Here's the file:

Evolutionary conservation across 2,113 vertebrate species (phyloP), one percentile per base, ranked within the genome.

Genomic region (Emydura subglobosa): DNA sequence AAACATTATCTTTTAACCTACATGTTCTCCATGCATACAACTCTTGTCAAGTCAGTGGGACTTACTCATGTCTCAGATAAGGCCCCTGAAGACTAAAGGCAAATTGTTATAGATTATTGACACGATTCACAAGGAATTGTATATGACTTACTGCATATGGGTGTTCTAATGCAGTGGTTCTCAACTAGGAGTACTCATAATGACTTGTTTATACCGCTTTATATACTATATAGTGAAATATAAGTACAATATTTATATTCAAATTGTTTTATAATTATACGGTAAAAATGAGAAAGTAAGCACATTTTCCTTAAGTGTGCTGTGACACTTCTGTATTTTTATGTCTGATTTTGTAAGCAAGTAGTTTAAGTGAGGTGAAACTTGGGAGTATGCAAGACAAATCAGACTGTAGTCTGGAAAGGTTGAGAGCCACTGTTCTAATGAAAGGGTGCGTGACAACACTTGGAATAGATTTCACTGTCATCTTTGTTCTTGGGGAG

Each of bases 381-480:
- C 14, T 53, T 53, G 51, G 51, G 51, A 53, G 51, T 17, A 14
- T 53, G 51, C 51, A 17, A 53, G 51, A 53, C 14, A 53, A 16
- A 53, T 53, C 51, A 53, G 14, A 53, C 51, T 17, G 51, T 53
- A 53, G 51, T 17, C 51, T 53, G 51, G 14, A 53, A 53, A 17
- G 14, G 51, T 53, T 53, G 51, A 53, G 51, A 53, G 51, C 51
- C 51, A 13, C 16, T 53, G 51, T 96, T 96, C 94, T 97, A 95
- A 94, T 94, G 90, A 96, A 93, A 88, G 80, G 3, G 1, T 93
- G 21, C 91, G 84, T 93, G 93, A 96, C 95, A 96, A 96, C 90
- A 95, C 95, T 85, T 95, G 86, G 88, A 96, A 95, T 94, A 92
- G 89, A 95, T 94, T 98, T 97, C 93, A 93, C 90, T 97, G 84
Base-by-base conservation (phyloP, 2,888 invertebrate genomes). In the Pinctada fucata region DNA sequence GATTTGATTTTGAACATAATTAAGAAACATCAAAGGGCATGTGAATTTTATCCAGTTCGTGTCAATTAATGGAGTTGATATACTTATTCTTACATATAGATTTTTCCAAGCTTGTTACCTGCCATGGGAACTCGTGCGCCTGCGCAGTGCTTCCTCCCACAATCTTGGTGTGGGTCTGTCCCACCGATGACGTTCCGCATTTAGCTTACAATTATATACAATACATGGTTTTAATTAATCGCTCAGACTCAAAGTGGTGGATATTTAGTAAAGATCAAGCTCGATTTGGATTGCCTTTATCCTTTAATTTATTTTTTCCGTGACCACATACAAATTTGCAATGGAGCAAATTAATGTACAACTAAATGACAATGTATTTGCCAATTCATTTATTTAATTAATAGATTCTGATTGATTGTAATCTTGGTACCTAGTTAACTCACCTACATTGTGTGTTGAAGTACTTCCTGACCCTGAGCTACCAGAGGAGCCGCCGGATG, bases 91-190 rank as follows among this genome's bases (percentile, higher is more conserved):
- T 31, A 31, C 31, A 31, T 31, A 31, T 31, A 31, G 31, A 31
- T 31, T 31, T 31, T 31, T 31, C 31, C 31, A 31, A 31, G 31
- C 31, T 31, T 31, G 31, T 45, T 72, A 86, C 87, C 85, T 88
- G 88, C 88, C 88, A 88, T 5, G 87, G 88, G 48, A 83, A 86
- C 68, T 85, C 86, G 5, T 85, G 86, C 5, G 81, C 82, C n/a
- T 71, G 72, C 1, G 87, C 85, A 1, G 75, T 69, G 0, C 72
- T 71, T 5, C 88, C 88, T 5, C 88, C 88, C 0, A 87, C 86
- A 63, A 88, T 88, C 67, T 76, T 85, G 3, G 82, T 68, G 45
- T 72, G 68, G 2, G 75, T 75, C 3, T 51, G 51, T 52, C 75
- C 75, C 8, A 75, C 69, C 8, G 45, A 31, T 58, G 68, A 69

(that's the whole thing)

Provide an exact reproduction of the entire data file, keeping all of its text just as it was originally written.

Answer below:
Evolutionary conservation across 2,113 vertebrate species (phyloP), one percentile per base, ranked within the genome.

Genomic region (Emydura subglobosa): DNA sequence AAACATTATCTTTTAACCTACATGTTCTCCATGCATACAACTCTTGTCAAGTCAGTGGGACTTACTCATGTCTCAGATAAGGCCCCTGAAGACTAAAGGCAAATTGTTATAGATTATTGACACGATTCACAAGGAATTGTATATGACTTACTGCATATGGGTGTTCTAATGCAGTGGTTCTCAACTAGGAGTACTCATAATGACTTGTTTATACCGCTTTATATACTATATAGTGAAATATAAGTACAATATTTATATTCAAATTGTTTTATAATTATACGGTAAAAATGAGAAAGTAAGCACATTTTCCTTAAGTGTGCTGTGACACTTCTGTATTTTTATGTCTGATTTTGTAAGCAAGTAGTTTAAGTGAGGTGAAACTTGGGAGTATGCAAGACAAATCAGACTGTAGTCTGGAAAGGTTGAGAGCCACTGTTCTAATGAAAGGGTGCGTGACAACACTTGGAATAGATTTCACTGTCATCTTTGTTCTTGGGGAG

Each of bases 381-480:
- C 14, T 53, T 53, G 51, G 51, G 51, A 53, G 51, T 17, A 14
- T 53, G 51, C 51, A 17, A 53, G 51, A 53, C 14, A 53, A 16
- A 53, T 53, C 51, A 53, G 14, A 53, C 51, T 17, G 51, T 53
- A 53, G 51, T 17, C 51, T 53, G 51, G 14, A 53, A 53, A 17
- G 14, G 51, T 53, T 53, G 51, A 53, G 51, A 53, G 51, C 51
- C 51, A 13, C 16, T 53, G 51, T 96, T 96, C 94, T 97, A 95
- A 94, T 94, G 90, A 96, A 93, A 88, G 80, G 3, G 1, T 93
- G 21, C 91, G 84, T 93, G 93, A 96, C 95, A 96, A 96, C 90
- A 95, C 95, T 85, T 95, G 86, G 88, A 96, A 95, T 94, A 92
- G 89, A 95, T 94, T 98, T 97, C 93, A 93, C 90, T 97, G 84
Base-by-base conservation (phyloP, 2,888 invertebrate genomes). In the Pinctada fucata region DNA sequence GATTTGATTTTGAACATAATTAAGAAACATCAAAGGGCATGTGAATTTTATCCAGTTCGTGTCAATTAATGGAGTTGATATACTTATTCTTACATATAGATTTTTCCAAGCTTGTTACCTGCCATGGGAACTCGTGCGCCTGCGCAGTGCTTCCTCCCACAATCTTGGTGTGGGTCTGTCCCACCGATGACGTTCCGCATTTAGCTTACAATTATATACAATACATGGTTTTAATTAATCGCTCAGACTCAAAGTGGTGGATATTTAGTAAAGATCAAGCTCGATTTGGATTGCCTTTATCCTTTAATTTATTTTTTCCGTGACCACATACAAATTTGCAATGGAGCAAATTAATGTACAACTAAATGACAATGTATTTGCCAATTCATTTATTTAATTAATAGATTCTGATTGATTGTAATCTTGGTACCTAGTTAACTCACCTACATTGTGTGTTGAAGTACTTCCTGACCCTGAGCTACCAGAGGAGCCGCCGGATG, bases 91-190 rank as follows among this genome's bases (percentile, higher is more conserved):
- T 31, A 31, C 31, A 31, T 31, A 31, T 31, A 31, G 31, A 31
- T 31, T 31, T 31, T 31, T 31, C 31, C 31, A 31, A 31, G 31
- C 31, T 31, T 31, G 31, T 45, T 72, A 86, C 87, C 85, T 88
- G 88, C 88, C 88, A 88, T 5, G 87, G 88, G 48, A 83, A 86
- C 68, T 85, C 86, G 5, T 85, G 86, C 5, G 81, C 82, C n/a
- T 71, G 72, C 1, G 87, C 85, A 1, G 75, T 69, G 0, C 72
- T 71, T 5, C 88, C 88, T 5, C 88, C 88, C 0, A 87, C 86
- A 63, A 88, T 88, C 67, T 76, T 85, G 3, G 82, T 68, G 45
- T 72, G 68, G 2, G 75, T 75, C 3, T 51, G 51, T 52, C 75
- C 75, C 8, A 75, C 69, C 8, G 45, A 31, T 58, G 68, A 69